You'll still need a good DSP, you'll still need good speakers, mics, amplifiers and cables, but my four (4) racks can be reduced to one (1) and this old guy is grateful for that.

Analog will live forever, and analog will always have it's place in the scheme of things, but digital is here and is the future, so you might as well climb aboard. (I can't believe I just said that.)
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BOSTON STRONG........
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Robert Weston

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Re: Digital vs. Analogue. Why the contempt?
« Reply #4 on: March 26, 2014, 08:36:43 am »

Hi Guys, first post here! I am building a small system to (hopefully) provide SR services to small bands/venues in my area who are trying to move up from the dreaded "on-stage mixing" to a real FOH provider. I'm not new to this, having done it for a few years back in the late 90's as I moved from a position as musician to sound guy. Here's my question...why am I encountering so much resistance, and in some cases outright condescension from sales people and other pro-audio people when I insist on rigging my system with analogue gear? All I keep hearing is the words DIGITAL, DIGITAL, DIGITAL...as if the last 60 years of live and recorded acts on analogue equipment meant nothing or didn't exist. I mean, if I believed what everyone is saying about me building an analogue system; I'm either supremely stupid, too old, or like to break my back lifting thousands of pounds of gear unnecessarily! I am sick of having to defend myself to guys who can't fathom why I don't want powered cabs or a rack-free FOH. Maybe I won't get any love here either, now that I've admitted to being an "Old School Fool", but if there is anyone here who still operates gear old enough that it's not ipad controllable, please let me know I'm not being stupid. I'm hoping that I can learn from the fine folks here without being flamed for refusing to mix in a virtual world. Thanks for letting me vent!

Digital consoles (just like analog) are tools.  One may be better than the other in certain areas; digital is NOT the answer to everything.  Marketing hype and uninformed users of digital consoles (i.e those whom have low or no hours in the analog world) is why you hear (and see) DIGITAL everywhere.  It's just like hearing all about Microsoft Windows and how "great" it is... when there's actually other, and better, alternatives (i.e. UNIX and Linux).

We use analog consoles for our rig and will not be changing.  We also use digital at customer locations because that's all they have.

Others may feel differently (and all things being what they are), but our experiences have shown analog consoles (w/outboard) is a lot easier to run/manage for events/fairs where multiple bands share one stage.  Using Digital for these types of events (yes, not all digitals are the same...) works, but has proven exhausting with the amount of time it takes to flip through layers to access a channel/monitor send/gate/compressor/etc...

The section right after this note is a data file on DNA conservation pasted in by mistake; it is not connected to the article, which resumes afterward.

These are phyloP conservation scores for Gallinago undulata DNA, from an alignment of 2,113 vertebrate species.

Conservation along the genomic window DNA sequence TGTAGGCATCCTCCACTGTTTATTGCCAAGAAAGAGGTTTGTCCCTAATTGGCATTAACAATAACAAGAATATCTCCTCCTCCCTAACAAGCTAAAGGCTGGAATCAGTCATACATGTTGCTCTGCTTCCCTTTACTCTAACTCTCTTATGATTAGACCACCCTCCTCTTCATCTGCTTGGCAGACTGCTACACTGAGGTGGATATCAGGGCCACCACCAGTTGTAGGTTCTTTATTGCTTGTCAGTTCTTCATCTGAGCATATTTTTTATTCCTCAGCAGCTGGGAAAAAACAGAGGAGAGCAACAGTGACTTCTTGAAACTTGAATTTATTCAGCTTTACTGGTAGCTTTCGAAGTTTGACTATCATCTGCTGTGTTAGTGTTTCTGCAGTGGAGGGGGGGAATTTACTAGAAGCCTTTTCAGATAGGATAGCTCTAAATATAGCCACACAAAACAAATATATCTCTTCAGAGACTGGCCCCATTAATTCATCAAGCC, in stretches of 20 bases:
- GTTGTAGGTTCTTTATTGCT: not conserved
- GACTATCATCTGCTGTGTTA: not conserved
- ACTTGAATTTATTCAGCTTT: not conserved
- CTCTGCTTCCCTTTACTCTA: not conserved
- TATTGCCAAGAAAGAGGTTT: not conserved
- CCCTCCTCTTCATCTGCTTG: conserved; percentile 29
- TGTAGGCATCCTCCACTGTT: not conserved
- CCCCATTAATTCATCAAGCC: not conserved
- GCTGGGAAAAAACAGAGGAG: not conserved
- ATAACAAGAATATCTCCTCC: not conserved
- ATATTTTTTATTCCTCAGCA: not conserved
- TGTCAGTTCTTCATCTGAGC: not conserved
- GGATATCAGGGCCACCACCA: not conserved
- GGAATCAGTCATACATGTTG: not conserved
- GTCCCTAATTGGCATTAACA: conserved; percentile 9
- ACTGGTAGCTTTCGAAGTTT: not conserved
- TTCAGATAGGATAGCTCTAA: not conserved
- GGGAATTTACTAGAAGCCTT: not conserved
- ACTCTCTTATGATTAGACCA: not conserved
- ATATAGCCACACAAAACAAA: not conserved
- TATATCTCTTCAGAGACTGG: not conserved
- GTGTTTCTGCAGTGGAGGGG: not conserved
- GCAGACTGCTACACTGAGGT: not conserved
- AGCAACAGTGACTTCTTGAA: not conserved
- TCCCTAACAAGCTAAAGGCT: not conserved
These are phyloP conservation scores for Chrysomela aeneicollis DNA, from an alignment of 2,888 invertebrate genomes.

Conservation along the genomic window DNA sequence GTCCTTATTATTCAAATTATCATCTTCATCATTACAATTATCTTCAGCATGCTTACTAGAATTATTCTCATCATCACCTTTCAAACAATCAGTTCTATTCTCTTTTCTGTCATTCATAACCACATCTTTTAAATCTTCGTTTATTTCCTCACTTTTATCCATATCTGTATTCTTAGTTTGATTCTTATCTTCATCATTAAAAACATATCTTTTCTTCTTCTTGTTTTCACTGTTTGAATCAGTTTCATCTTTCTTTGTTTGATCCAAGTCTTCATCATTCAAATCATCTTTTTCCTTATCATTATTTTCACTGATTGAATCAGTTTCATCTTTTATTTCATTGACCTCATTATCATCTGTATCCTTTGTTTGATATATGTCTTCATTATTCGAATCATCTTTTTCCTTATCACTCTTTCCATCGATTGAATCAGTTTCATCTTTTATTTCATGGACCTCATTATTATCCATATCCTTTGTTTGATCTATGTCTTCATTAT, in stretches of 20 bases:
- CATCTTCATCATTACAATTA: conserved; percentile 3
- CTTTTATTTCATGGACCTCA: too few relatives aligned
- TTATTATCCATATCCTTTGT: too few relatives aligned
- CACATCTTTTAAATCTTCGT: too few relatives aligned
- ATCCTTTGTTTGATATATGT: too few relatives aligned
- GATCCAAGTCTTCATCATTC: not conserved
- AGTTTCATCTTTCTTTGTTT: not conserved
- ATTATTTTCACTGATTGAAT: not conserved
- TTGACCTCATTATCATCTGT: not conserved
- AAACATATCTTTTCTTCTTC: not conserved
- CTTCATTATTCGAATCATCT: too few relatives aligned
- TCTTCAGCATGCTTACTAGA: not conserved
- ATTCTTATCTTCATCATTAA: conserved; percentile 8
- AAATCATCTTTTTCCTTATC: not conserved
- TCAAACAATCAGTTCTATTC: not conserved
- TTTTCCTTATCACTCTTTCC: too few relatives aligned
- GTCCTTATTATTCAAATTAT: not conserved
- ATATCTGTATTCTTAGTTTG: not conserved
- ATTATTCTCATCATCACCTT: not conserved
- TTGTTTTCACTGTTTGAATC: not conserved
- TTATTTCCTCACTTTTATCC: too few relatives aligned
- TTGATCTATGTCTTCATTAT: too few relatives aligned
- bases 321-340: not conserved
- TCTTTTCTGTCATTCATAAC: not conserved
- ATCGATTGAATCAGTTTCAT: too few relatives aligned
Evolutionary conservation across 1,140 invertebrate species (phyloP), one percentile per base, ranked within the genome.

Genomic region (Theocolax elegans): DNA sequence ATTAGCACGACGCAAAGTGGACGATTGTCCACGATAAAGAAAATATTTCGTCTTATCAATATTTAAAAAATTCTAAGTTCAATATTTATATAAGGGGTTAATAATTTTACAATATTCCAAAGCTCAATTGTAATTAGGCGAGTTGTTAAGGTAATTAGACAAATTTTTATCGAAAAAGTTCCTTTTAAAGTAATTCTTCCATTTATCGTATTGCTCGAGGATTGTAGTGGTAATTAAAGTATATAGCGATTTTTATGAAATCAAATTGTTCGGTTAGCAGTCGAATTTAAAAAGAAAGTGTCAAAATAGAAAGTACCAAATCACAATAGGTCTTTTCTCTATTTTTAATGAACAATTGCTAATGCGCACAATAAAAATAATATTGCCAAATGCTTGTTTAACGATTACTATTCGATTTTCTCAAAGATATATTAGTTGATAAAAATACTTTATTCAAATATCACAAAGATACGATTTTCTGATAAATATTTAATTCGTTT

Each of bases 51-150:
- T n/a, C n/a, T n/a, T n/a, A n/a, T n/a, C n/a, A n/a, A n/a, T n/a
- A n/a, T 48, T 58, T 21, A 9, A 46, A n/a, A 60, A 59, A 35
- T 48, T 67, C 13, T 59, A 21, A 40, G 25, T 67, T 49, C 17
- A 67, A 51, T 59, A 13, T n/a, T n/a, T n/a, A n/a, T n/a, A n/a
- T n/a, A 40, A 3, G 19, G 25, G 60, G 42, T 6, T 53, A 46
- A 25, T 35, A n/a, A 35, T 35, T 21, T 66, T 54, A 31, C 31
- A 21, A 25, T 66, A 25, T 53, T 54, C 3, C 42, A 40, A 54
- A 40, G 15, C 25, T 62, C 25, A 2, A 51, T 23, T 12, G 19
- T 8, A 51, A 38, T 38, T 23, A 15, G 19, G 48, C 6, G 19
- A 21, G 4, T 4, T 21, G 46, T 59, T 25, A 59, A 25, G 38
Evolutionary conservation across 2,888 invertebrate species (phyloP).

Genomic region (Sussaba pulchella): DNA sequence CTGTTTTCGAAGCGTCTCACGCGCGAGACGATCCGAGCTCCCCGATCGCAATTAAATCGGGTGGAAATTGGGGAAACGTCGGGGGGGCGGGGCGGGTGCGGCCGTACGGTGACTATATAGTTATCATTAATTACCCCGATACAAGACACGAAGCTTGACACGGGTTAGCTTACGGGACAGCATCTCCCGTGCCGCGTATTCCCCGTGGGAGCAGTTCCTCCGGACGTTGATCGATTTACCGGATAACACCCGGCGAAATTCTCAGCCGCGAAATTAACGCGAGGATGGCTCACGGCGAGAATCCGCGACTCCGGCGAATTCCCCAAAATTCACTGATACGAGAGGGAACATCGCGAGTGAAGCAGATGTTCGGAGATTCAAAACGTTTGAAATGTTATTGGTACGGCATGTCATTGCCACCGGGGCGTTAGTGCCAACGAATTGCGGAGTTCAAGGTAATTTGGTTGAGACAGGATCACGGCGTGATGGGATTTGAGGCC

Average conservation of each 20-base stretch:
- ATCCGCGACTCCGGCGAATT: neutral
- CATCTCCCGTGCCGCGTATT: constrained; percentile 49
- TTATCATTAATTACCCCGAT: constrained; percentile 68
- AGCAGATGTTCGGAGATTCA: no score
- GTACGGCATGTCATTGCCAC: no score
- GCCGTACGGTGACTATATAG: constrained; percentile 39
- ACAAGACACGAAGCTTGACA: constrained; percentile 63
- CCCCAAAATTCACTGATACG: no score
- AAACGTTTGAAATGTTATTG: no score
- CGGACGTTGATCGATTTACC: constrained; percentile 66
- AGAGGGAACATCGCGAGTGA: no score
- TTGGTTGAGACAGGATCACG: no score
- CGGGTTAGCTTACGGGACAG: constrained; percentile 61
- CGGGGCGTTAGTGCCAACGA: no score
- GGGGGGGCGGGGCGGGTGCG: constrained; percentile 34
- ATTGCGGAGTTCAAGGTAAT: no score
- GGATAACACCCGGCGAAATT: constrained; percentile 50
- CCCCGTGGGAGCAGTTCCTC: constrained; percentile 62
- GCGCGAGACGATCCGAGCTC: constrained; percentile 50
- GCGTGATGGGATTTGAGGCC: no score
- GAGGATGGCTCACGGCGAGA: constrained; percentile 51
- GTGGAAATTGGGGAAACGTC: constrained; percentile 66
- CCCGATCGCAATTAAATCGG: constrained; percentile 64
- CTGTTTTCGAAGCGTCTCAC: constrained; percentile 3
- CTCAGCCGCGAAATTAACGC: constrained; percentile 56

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Brad Weber

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Re: Digital vs. Analogue. Why the contempt?
« Reply #5 on: March 26, 2014, 09:06:39 am »

Brian, in my view there is nothing wrong with an analog system, however if you are looking at this as a business venture then from a digital console likely costing less than a comparable analog console and rack full of outboard effects and processors to the physical size and weight of the equipment to the simplicity of the system setup to general acceptance by the market, for the market you identified there do seem to be pretty good arguments for considering digital mixers and powered speakers.  I'll just say that as much as I personally like analog systems, if I were starting from scratch to serve the market you noted and were doing it as a business rather than as a hobby then I would probably be looking at a digital console and powered speakers.
 
Steve brought up a point regarding some operators not being familiar with digital consoles.  However, due to many churches and schools moving to digital consoles and the proliferation of low cost 'prosumer' digital audio systems for personal use it's also not that unusual now to encounter operators who have never used an analog console.
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TJ (Tom) Cornish

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Re: Digital vs. Analogue. Why the contempt?
« Reply #6 on: March 26, 2014, 09:09:23 am »

Digital consoles (just like analog) are tools.  One may be better than the other in certain areas; digital is NOT the answer to everything.  Marketing hype and uninformed users of digital consoles (i.e those whom have low or no hours in the analog world) is why you hear (and see) DIGITAL everywhere.  It's just like hearing all about Microsoft Windows and how "great" it is... when there's actually other, and better, alternatives (i.e. UNIX and Linux).